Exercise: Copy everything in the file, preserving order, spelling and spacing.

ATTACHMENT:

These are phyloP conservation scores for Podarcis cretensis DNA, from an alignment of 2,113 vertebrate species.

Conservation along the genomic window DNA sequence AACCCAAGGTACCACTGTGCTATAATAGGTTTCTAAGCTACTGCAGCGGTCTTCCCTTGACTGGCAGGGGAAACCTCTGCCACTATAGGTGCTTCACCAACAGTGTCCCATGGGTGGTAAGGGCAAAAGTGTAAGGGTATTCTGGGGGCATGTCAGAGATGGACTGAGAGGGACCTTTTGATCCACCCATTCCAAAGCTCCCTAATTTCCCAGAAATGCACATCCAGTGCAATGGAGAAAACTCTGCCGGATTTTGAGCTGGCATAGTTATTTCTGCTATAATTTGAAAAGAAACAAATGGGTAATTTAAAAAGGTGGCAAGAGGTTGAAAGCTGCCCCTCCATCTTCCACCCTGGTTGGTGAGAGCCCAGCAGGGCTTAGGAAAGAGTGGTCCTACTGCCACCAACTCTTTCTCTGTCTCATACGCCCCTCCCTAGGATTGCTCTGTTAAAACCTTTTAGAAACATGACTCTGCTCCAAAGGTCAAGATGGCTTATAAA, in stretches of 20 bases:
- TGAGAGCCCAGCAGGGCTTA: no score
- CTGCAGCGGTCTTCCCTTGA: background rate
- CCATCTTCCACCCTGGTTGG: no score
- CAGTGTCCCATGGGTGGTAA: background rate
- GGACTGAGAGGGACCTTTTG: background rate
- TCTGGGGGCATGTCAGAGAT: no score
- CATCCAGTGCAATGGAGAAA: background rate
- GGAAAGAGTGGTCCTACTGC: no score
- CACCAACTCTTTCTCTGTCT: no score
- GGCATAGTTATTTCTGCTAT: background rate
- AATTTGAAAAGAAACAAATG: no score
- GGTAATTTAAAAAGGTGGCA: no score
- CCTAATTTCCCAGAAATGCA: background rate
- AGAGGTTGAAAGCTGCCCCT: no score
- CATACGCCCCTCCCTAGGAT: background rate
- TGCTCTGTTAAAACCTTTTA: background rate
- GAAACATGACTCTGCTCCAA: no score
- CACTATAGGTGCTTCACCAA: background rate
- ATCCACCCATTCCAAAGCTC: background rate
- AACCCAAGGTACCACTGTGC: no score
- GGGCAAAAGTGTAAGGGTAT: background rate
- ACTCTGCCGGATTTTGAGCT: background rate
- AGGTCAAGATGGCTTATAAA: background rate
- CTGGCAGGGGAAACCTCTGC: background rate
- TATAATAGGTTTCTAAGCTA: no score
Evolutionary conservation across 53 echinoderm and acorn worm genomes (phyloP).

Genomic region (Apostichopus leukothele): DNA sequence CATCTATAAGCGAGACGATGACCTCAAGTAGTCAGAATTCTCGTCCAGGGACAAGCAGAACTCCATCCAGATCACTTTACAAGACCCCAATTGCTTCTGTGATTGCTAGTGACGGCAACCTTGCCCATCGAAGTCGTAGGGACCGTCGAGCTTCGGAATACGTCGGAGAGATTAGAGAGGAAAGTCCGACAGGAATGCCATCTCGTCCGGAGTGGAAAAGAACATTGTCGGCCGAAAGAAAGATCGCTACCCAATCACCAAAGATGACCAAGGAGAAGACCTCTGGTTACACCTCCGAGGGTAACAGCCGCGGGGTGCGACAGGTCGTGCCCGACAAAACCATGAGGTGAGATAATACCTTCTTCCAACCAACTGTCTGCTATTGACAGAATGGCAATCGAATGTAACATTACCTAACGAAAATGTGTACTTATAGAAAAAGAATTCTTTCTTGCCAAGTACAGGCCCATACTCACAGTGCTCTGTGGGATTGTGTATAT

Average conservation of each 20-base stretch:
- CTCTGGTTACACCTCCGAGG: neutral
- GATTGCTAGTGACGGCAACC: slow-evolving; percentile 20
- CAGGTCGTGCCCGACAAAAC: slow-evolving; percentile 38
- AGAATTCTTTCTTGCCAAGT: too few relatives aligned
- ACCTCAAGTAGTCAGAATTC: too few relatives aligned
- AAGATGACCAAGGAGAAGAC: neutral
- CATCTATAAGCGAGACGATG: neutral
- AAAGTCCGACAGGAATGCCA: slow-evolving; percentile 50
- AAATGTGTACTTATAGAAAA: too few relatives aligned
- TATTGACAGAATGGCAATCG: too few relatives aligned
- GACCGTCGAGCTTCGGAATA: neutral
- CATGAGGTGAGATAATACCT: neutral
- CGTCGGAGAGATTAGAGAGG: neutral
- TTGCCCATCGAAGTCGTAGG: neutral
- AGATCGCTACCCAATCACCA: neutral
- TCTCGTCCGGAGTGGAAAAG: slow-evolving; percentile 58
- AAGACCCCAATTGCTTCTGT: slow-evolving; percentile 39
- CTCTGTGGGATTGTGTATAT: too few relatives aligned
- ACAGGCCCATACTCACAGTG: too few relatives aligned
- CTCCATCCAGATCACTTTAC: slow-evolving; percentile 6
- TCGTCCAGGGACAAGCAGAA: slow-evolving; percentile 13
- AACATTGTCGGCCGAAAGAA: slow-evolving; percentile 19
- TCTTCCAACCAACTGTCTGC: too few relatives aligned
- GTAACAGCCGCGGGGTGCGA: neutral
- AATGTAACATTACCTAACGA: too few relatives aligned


These are phyloP conservation scores for Podarcis cretensis DNA, from an alignment of 2,113 vertebrate species.

Conservation along the genomic window DNA sequence AACCCAAGGTACCACTGTGCTATAATAGGTTTCTAAGCTACTGCAGCGGTCTTCCCTTGACTGGCAGGGGAAACCTCTGCCACTATAGGTGCTTCACCAACAGTGTCCCATGGGTGGTAAGGGCAAAAGTGTAAGGGTATTCTGGGGGCATGTCAGAGATGGACTGAGAGGGACCTTTTGATCCACCCATTCCAAAGCTCCCTAATTTCCCAGAAATGCACATCCAGTGCAATGGAGAAAACTCTGCCGGATTTTGAGCTGGCATAGTTATTTCTGCTATAATTTGAAAAGAAACAAATGGGTAATTTAAAAAGGTGGCAAGAGGTTGAAAGCTGCCCCTCCATCTTCCACCCTGGTTGGTGAGAGCCCAGCAGGGCTTAGGAAAGAGTGGTCCTACTGCCACCAACTCTTTCTCTGTCTCATACGCCCCTCCCTAGGATTGCTCTGTTAAAACCTTTTAGAAACATGACTCTGCTCCAAAGGTCAAGATGGCTTATAAA, in stretches of 20 bases:
- TGAGAGCCCAGCAGGGCTTA: no score
- CTGCAGCGGTCTTCCCTTGA: background rate
- CCATCTTCCACCCTGGTTGG: no score
- CAGTGTCCCATGGGTGGTAA: background rate
- GGACTGAGAGGGACCTTTTG: background rate
- TCTGGGGGCATGTCAGAGAT: no score
- CATCCAGTGCAATGGAGAAA: background rate
- GGAAAGAGTGGTCCTACTGC: no score
- CACCAACTCTTTCTCTGTCT: no score
- GGCATAGTTATTTCTGCTAT: background rate
- AATTTGAAAAGAAACAAATG: no score
- GGTAATTTAAAAAGGTGGCA: no score
- CCTAATTTCCCAGAAATGCA: background rate
- AGAGGTTGAAAGCTGCCCCT: no score
- CATACGCCCCTCCCTAGGAT: background rate
- TGCTCTGTTAAAACCTTTTA: background rate
- GAAACATGACTCTGCTCCAA: no score
- CACTATAGGTGCTTCACCAA: background rate
- ATCCACCCATTCCAAAGCTC: background rate
- AACCCAAGGTACCACTGTGC: no score
- GGGCAAAAGTGTAAGGGTAT: background rate
- ACTCTGCCGGATTTTGAGCT: background rate
- AGGTCAAGATGGCTTATAAA: background rate
- CTGGCAGGGGAAACCTCTGC: background rate
- TATAATAGGTTTCTAAGCTA: no score
Evolutionary conservation across 53 echinoderm and acorn worm genomes (phyloP).

Genomic region (Apostichopus leukothele): DNA sequence CATCTATAAGCGAGACGATGACCTCAAGTAGTCAGAATTCTCGTCCAGGGACAAGCAGAACTCCATCCAGATCACTTTACAAGACCCCAATTGCTTCTGTGATTGCTAGTGACGGCAACCTTGCCCATCGAAGTCGTAGGGACCGTCGAGCTTCGGAATACGTCGGAGAGATTAGAGAGGAAAGTCCGACAGGAATGCCATCTCGTCCGGAGTGGAAAAGAACATTGTCGGCCGAAAGAAAGATCGCTACCCAATCACCAAAGATGACCAAGGAGAAGACCTCTGGTTACACCTCCGAGGGTAACAGCCGCGGGGTGCGACAGGTCGTGCCCGACAAAACCATGAGGTGAGATAATACCTTCTTCCAACCAACTGTCTGCTATTGACAGAATGGCAATCGAATGTAACATTACCTAACGAAAATGTGTACTTATAGAAAAAGAATTCTTTCTTGCCAAGTACAGGCCCATACTCACAGTGCTCTGTGGGATTGTGTATAT

Average conservation of each 20-base stretch:
- CTCTGGTTACACCTCCGAGG: neutral
- GATTGCTAGTGACGGCAACC: slow-evolving; percentile 20
- CAGGTCGTGCCCGACAAAAC: slow-evolving; percentile 38
- AGAATTCTTTCTTGCCAAGT: too few relatives aligned
- ACCTCAAGTAGTCAGAATTC: too few relatives aligned
- AAGATGACCAAGGAGAAGAC: neutral
- CATCTATAAGCGAGACGATG: neutral
- AAAGTCCGACAGGAATGCCA: slow-evolving; percentile 50
- AAATGTGTACTTATAGAAAA: too few relatives aligned
- TATTGACAGAATGGCAATCG: too few relatives aligned
- GACCGTCGAGCTTCGGAATA: neutral
- CATGAGGTGAGATAATACCT: neutral
- CGTCGGAGAGATTAGAGAGG: neutral
- TTGCCCATCGAAGTCGTAGG: neutral
- AGATCGCTACCCAATCACCA: neutral
- TCTCGTCCGGAGTGGAAAAG: slow-evolving; percentile 58
- AAGACCCCAATTGCTTCTGT: slow-evolving; percentile 39
- CTCTGTGGGATTGTGTATAT: too few relatives aligned
- ACAGGCCCATACTCACAGTG: too few relatives aligned
- CTCCATCCAGATCACTTTAC: slow-evolving; percentile 6
- TCGTCCAGGGACAAGCAGAA: slow-evolving; percentile 13
- AACATTGTCGGCCGAAAGAA: slow-evolving; percentile 19
- TCTTCCAACCAACTGTCTGC: too few relatives aligned
- GTAACAGCCGCGGGGTGCGA: neutral
- AATGTAACATTACCTAACGA: too few relatives aligned